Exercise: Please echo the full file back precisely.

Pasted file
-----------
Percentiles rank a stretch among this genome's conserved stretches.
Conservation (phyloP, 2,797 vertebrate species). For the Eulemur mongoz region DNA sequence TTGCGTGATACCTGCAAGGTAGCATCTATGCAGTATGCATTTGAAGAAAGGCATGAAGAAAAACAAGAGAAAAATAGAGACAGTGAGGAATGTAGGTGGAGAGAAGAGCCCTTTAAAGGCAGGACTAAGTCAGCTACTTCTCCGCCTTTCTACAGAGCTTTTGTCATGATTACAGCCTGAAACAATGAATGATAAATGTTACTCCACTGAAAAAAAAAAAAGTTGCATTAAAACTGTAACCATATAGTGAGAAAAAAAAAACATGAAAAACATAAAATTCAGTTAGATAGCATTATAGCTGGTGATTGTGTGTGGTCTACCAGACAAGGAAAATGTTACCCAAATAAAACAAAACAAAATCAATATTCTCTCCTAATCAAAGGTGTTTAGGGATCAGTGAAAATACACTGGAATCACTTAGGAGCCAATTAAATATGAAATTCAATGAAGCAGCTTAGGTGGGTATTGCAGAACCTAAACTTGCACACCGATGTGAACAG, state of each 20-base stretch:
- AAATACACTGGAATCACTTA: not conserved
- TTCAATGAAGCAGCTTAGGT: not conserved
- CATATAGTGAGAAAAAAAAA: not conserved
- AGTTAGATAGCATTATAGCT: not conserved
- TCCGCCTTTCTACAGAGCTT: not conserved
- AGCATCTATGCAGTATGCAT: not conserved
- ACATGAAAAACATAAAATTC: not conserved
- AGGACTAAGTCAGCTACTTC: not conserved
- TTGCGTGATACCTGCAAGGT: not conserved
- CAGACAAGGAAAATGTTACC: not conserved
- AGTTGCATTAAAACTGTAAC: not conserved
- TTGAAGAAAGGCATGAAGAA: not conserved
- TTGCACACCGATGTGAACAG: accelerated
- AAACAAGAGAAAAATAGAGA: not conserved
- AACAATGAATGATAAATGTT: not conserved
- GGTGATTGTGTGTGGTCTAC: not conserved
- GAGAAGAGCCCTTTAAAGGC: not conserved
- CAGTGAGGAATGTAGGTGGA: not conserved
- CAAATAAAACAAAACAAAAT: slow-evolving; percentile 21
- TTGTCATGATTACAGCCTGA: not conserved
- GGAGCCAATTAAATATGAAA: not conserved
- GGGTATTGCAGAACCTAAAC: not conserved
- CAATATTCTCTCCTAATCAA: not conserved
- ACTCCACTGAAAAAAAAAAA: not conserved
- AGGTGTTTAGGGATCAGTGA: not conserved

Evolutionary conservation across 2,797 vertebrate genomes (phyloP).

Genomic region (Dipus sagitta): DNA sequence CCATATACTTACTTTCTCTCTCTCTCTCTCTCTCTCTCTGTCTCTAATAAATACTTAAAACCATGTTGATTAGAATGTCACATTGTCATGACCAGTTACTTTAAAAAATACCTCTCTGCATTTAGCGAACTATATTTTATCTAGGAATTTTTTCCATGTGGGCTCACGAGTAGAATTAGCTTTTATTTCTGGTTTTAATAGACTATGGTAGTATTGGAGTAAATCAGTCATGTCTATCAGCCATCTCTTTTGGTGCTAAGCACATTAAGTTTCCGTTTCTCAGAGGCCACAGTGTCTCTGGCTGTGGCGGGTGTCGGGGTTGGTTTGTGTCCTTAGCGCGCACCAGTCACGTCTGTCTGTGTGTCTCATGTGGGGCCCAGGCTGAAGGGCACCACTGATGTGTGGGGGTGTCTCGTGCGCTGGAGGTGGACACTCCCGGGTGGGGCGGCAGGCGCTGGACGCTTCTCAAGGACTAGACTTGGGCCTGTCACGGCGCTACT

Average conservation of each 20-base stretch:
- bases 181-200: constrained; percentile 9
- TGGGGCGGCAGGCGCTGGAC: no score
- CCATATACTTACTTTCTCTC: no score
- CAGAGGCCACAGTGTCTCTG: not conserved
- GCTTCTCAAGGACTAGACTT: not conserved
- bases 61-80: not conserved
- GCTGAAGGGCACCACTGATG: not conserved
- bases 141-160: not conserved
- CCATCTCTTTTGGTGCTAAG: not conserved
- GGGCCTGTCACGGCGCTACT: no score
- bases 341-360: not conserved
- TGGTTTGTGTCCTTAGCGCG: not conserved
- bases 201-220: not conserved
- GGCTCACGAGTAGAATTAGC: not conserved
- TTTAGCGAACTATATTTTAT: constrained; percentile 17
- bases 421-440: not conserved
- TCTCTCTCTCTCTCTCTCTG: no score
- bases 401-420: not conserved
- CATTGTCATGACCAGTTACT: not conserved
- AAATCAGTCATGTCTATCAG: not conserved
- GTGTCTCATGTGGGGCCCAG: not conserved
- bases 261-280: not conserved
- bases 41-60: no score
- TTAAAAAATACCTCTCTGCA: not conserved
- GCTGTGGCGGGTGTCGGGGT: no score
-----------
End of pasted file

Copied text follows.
Percentiles rank a stretch among this genome's conserved stretches.
Conservation (phyloP, 2,797 vertebrate species). For the Eulemur mongoz region DNA sequence TTGCGTGATACCTGCAAGGTAGCATCTATGCAGTATGCATTTGAAGAAAGGCATGAAGAAAAACAAGAGAAAAATAGAGACAGTGAGGAATGTAGGTGGAGAGAAGAGCCCTTTAAAGGCAGGACTAAGTCAGCTACTTCTCCGCCTTTCTACAGAGCTTTTGTCATGATTACAGCCTGAAACAATGAATGATAAATGTTACTCCACTGAAAAAAAAAAAAGTTGCATTAAAACTGTAACCATATAGTGAGAAAAAAAAAACATGAAAAACATAAAATTCAGTTAGATAGCATTATAGCTGGTGATTGTGTGTGGTCTACCAGACAAGGAAAATGTTACCCAAATAAAACAAAACAAAATCAATATTCTCTCCTAATCAAAGGTGTTTAGGGATCAGTGAAAATACACTGGAATCACTTAGGAGCCAATTAAATATGAAATTCAATGAAGCAGCTTAGGTGGGTATTGCAGAACCTAAACTTGCACACCGATGTGAACAG, state of each 20-base stretch:
- AAATACACTGGAATCACTTA: not conserved
- TTCAATGAAGCAGCTTAGGT: not conserved
- CATATAGTGAGAAAAAAAAA: not conserved
- AGTTAGATAGCATTATAGCT: not conserved
- TCCGCCTTTCTACAGAGCTT: not conserved
- AGCATCTATGCAGTATGCAT: not conserved
- ACATGAAAAACATAAAATTC: not conserved
- AGGACTAAGTCAGCTACTTC: not conserved
- TTGCGTGATACCTGCAAGGT: not conserved
- CAGACAAGGAAAATGTTACC: not conserved
- AGTTGCATTAAAACTGTAAC: not conserved
- TTGAAGAAAGGCATGAAGAA: not conserved
- TTGCACACCGATGTGAACAG: accelerated
- AAACAAGAGAAAAATAGAGA: not conserved
- AACAATGAATGATAAATGTT: not conserved
- GGTGATTGTGTGTGGTCTAC: not conserved
- GAGAAGAGCCCTTTAAAGGC: not conserved
- CAGTGAGGAATGTAGGTGGA: not conserved
- CAAATAAAACAAAACAAAAT: slow-evolving; percentile 21
- TTGTCATGATTACAGCCTGA: not conserved
- GGAGCCAATTAAATATGAAA: not conserved
- GGGTATTGCAGAACCTAAAC: not conserved
- CAATATTCTCTCCTAATCAA: not conserved
- ACTCCACTGAAAAAAAAAAA: not conserved
- AGGTGTTTAGGGATCAGTGA: not conserved

Evolutionary conservation across 2,797 vertebrate genomes (phyloP).

Genomic region (Dipus sagitta): DNA sequence CCATATACTTACTTTCTCTCTCTCTCTCTCTCTCTCTCTGTCTCTAATAAATACTTAAAACCATGTTGATTAGAATGTCACATTGTCATGACCAGTTACTTTAAAAAATACCTCTCTGCATTTAGCGAACTATATTTTATCTAGGAATTTTTTCCATGTGGGCTCACGAGTAGAATTAGCTTTTATTTCTGGTTTTAATAGACTATGGTAGTATTGGAGTAAATCAGTCATGTCTATCAGCCATCTCTTTTGGTGCTAAGCACATTAAGTTTCCGTTTCTCAGAGGCCACAGTGTCTCTGGCTGTGGCGGGTGTCGGGGTTGGTTTGTGTCCTTAGCGCGCACCAGTCACGTCTGTCTGTGTGTCTCATGTGGGGCCCAGGCTGAAGGGCACCACTGATGTGTGGGGGTGTCTCGTGCGCTGGAGGTGGACACTCCCGGGTGGGGCGGCAGGCGCTGGACGCTTCTCAAGGACTAGACTTGGGCCTGTCACGGCGCTACT

Average conservation of each 20-base stretch:
- bases 181-200: constrained; percentile 9
- TGGGGCGGCAGGCGCTGGAC: no score
- CCATATACTTACTTTCTCTC: no score
- CAGAGGCCACAGTGTCTCTG: not conserved
- GCTTCTCAAGGACTAGACTT: not conserved
- bases 61-80: not conserved
- GCTGAAGGGCACCACTGATG: not conserved
- bases 141-160: not conserved
- CCATCTCTTTTGGTGCTAAG: not conserved
- GGGCCTGTCACGGCGCTACT: no score
- bases 341-360: not conserved
- TGGTTTGTGTCCTTAGCGCG: not conserved
- bases 201-220: not conserved
- GGCTCACGAGTAGAATTAGC: not conserved
- TTTAGCGAACTATATTTTAT: constrained; percentile 17
- bases 421-440: not conserved
- TCTCTCTCTCTCTCTCTCTG: no score
- bases 401-420: not conserved
- CATTGTCATGACCAGTTACT: not conserved
- AAATCAGTCATGTCTATCAG: not conserved
- GTGTCTCATGTGGGGCCCAG: not conserved
- bases 261-280: not conserved
- bases 41-60: no score
- TTAAAAAATACCTCTCTGCA: not conserved
- GCTGTGGCGGGTGTCGGGGT: no score